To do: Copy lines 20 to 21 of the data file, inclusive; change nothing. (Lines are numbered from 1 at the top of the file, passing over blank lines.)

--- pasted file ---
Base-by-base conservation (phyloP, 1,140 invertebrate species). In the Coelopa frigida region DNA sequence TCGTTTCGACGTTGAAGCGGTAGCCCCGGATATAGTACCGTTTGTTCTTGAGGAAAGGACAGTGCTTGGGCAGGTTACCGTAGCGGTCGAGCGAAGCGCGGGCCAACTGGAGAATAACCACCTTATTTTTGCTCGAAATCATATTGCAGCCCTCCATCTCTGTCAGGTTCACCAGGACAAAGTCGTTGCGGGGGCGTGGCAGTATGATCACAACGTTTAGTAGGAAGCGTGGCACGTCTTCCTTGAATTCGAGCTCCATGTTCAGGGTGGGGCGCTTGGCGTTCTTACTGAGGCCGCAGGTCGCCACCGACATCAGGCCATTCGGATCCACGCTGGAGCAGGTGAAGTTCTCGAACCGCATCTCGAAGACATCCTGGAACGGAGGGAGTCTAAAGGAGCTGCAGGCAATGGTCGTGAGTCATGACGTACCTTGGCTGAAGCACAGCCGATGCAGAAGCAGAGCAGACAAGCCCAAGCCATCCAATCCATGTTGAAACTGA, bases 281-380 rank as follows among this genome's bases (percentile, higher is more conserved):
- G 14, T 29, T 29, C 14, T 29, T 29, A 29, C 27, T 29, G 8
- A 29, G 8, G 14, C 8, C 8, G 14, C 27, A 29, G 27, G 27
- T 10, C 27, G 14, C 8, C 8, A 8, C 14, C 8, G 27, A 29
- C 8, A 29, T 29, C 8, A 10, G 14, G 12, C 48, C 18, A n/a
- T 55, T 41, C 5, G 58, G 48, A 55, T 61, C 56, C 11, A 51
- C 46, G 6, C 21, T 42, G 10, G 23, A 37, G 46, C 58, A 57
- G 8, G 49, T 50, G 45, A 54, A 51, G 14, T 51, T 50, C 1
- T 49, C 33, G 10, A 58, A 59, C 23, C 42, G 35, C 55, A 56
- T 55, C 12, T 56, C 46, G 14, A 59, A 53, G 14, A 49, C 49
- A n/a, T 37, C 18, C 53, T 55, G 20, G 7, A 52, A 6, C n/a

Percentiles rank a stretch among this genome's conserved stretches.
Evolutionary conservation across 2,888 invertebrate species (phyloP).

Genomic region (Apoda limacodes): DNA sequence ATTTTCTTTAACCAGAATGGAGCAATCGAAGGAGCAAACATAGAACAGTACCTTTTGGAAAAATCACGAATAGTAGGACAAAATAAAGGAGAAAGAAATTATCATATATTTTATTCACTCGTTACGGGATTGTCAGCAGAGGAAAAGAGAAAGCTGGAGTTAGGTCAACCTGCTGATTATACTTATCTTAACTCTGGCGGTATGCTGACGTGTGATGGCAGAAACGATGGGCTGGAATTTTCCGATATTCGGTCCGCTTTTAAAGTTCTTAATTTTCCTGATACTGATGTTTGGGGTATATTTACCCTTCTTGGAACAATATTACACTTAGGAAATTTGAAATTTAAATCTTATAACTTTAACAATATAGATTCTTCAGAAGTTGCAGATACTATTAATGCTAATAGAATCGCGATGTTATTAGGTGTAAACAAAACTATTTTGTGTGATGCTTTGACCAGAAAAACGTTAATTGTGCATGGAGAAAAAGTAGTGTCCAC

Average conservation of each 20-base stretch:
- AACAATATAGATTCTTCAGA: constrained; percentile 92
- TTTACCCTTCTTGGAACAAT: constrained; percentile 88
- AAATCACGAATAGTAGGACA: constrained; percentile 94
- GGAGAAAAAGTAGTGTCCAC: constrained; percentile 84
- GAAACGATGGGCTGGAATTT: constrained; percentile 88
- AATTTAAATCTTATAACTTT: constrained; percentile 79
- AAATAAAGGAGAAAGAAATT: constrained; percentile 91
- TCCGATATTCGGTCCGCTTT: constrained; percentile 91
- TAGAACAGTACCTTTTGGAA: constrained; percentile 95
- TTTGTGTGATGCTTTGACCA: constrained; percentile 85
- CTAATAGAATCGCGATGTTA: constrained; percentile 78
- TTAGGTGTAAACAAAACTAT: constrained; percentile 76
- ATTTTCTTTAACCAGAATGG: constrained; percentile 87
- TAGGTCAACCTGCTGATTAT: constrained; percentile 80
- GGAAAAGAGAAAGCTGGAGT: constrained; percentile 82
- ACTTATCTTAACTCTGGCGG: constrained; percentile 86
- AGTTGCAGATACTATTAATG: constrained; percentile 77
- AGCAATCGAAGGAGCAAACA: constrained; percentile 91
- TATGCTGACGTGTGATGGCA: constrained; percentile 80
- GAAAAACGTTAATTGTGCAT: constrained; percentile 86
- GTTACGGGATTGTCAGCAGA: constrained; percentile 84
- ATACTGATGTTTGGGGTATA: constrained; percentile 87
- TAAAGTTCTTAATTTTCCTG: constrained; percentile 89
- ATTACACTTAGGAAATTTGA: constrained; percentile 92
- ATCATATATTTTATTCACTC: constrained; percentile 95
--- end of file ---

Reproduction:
- GAAACGATGGGCTGGAATTT: constrained; percentile 88
- AATTTAAATCTTATAACTTT: constrained; percentile 79